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Image: Sex And The City actresses
Andreas Rentz  /  Getty Images file
The shoes featured on "Sex and the City" are fabulous — works of art, even — but can a woman really survive a day at work in heels like these?
By
TODAY contributor
updated 9/23/2009 9:52:55 AM ET 2009-09-23T13:52:55

OK, ladies, think fast: Do high heels empower women in the workplace, or do they oppress us and ultimately harm us?

If your gut is giving you conflicting responses to that question, don’t worry — that’s normal. Depending on whom you consult, you could hear that towering footwear:

  • can boost your career by transforming you into a confident, strident force to be reckoned with;
  • can hamper your career by putting too much emphasis on your sex appeal rather than your brains;
  • can wreak permanent damage on your feet and ankles, including — but not limited to — bunions, corns, calluses, shortening of the Achilles tendon, ankle fractures and nerve damage, and
  • can improve your sex life because the act of wearing them makes you feel sexy and strengthens core abdominal and pelvic muscles at the same time.

Hmmm! Considering that all of the above may be valid, what’s a working woman who isn’t Carrie Bradshaw from “Sex and the City” to do?

A wide range of experts — from podiatrists to fashionistas to career gurus to anthropologists — agree on at least this one bit of advice for women: Tread carefully.

Lea Goldman, features editor for Marie Claire magazine, told TODAY she’s utterly convinced that high heels can empower women at work. She said they help women look and feel confident and self-assured, and they also help them stand out from the pack.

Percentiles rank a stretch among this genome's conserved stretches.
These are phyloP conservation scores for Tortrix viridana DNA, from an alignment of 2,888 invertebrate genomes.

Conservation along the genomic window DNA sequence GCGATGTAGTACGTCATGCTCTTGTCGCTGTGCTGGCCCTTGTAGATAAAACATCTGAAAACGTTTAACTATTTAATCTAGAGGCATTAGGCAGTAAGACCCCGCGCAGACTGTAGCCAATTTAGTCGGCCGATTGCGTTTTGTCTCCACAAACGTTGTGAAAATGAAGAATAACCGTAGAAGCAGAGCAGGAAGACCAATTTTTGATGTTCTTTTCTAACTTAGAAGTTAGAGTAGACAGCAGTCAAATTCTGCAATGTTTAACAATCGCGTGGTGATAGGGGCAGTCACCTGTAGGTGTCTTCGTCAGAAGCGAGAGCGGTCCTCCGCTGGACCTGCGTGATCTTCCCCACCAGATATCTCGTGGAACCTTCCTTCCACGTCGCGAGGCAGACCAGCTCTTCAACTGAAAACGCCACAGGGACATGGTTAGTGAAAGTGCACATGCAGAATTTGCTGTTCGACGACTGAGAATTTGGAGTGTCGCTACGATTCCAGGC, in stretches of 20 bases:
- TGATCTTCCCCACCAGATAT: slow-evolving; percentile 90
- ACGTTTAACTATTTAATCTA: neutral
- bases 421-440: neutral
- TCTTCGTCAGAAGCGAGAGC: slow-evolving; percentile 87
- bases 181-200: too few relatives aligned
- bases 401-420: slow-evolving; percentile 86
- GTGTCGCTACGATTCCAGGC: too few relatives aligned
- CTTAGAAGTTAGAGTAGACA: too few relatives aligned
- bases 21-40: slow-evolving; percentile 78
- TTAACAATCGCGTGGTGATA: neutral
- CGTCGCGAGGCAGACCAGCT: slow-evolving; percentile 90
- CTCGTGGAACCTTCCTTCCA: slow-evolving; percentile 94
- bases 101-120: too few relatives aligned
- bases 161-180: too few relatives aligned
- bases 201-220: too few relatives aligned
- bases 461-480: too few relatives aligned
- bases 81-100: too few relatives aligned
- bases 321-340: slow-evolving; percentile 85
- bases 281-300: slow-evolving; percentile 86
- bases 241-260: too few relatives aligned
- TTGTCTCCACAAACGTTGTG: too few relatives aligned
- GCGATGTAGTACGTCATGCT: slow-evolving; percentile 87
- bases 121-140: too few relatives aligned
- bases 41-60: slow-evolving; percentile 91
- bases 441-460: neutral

“I don’t care where you work, the office is a competitive arena,” Goldman said. “And the fact of the matter is that most offices are run by men — not exclusively, but mostly. I believe that heels give you an important physiological advantage in that they bring you eye level to male superiors. Don’t underestimate that ‘leg up.’ ” Video: How to wear high heels

But even Goldman acknowledged that this fashion statement has its limits.

“The line gets crossed at stilettos,” she said. “In most traditional workplaces they are simply a fashion NO. ...

“Heels that are too high send the worst kind of image to bosses and colleagues: tawdry. It makes your colleagues uncomfortable. It makes you look cheap. Look around to the woman you most admire at work. Unless you work at the Bunny Ranch, I promise you she’s not wearing stilettos.”

Dr. Helen Fisher, an anthropology professor at Rutgers University in New Jersey, is in the camp of those who think that sky-high heels are just too sexy for most workplaces.

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“High heels thrust out the buttocks and arch the back into a natural mammalian courting — actually, copulatory — pose called ‘lordosis,’ ” Fisher said. “Rats do it, sheep do it ... lions do it, dogs do it. ... It is a naturally sexy posture that men immediately see as sexual readiness. [Heels] are a ‘come hither’ signal. ...

“When women wear high heels at work, they send sexual signals that should be avoided if they want to be taken seriously.”

A symbol in transition?
For decades, feminists and supporters of equality in the workplace have similarly advised women to avoid anything that might reduce them to mere sexual objects. However, in a recent article in the British newspaper the Daily Mail, writer Maureen Rice argued that women have been able to turn the tables when it comes to high heels.